1. Hi Judy, thank you for your comments. I know it’s not a unique story yet being personal it resonates. I don’t think I would have had that courage.

  3. Thank you so much for sharing your family memories. Yes, many of us have kept our heritage living on through recipes and family stories. For 20 years I taught English to recent immigrants encouraging them to become part of our country but continue to honor their heritage. They shared memories of their homeland with me along with recipes of their favorite foods that gave them comfort in their new homeland.
    Thanks again Diane!

    1. Thank you for sharing Carolyn. I didn’t know that. I’m happy to hear they shared their memories of food with you and it gave them comfort.

  4. How wonderful to have these fascinating stories about your family . I would ask my German relatives to talk about their experiences–and in true German fashion, they just didn’t share any memories of the past and left me wishing for more information. I had a great-aunt who baked wonderful cakes–so light an airy–and asking for her recipe and it was always in handfuls and pinches.

    1. Hi Marylou, you are so right. It was difficult for immigrants at the time to discuss their memories. So much has been lost. I’m glad to see projects like Story Corps which tries to capture them before they are lost.

      1. Watching all the TV stories about WWII battles and all those photos of young men and women who died. Will wars and violence never end!!! The stories some of the survivors’ told left them in tears after all these years –some stating they could not talk about it because it was still too painful to remember.

  5. That hand-written recipe has the same yellowing and food smears and a similar rounded penmanship as my own mother’s handwriting. Even though I’ve typed the recipes, I have kept these paper flutters of memory. When the original appears tucked between pages of cookbooks handed down, I feel my mother is cooking beside me in the kitchen.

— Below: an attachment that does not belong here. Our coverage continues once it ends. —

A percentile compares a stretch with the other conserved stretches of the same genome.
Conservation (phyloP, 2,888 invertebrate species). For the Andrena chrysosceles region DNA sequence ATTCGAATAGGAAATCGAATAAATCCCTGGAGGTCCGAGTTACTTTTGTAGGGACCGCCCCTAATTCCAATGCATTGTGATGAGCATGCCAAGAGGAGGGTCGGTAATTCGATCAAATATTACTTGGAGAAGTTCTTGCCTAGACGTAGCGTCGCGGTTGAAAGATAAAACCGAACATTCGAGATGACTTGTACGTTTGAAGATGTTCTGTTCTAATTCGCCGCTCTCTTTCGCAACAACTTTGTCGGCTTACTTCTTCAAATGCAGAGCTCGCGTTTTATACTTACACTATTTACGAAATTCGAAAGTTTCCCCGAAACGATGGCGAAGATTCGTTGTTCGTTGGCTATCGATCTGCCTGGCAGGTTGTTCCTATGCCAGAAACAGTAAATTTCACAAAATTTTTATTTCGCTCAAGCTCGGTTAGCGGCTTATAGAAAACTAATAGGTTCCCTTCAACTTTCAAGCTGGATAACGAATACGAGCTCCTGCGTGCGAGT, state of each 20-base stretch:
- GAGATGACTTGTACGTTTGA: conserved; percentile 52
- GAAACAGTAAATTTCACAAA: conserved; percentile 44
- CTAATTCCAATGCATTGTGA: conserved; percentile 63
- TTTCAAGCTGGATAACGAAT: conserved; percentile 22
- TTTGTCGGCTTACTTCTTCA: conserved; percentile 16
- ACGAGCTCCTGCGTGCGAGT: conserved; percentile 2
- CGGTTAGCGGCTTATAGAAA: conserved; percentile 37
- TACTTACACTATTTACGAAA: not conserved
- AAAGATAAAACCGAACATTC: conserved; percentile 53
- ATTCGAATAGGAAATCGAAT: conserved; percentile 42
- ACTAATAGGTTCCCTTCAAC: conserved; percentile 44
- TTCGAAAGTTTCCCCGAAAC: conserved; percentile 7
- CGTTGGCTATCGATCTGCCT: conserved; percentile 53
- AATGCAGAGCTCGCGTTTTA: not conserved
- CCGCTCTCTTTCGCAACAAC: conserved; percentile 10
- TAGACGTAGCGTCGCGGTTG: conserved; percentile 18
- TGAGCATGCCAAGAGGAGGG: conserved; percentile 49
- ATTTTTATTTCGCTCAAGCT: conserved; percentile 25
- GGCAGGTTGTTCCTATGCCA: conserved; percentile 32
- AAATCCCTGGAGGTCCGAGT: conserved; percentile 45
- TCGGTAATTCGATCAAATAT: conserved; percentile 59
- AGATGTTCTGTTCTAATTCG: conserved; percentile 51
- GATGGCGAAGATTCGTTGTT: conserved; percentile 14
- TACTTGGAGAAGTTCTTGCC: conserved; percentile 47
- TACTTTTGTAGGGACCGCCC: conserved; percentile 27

6. A very interesting family history. Have you traveled to Poland at all? The sacrifices of those who endured so many hardships and integrated to America for a better life are almost beyond belief.

  7. Hello Diane, thanks for bringing the awareness of Poland and the Polish people in such colorful descriptions. I happen to be from Poland (Lodz). I’d love to share with you the history in 1913 and the dishes in general.
    That was a lovely story!

  8. Diane,
    Great story and pictures! I wish that, as a young person, I would have more thoroughly questioned my grandparents about their German roots. Now, of course, they are all gone. Our family has, however, shared some of my mother’s hand-written recipes, including a potato salad recipe, to her children and grandchildren. Never too late to cherish our family history. Thanks for bringing me back to my roots. Vern

    1. Thank you Vern. You are too right and its never too late. I found two more, so we’re scanning and making a collection to pass on what we remember.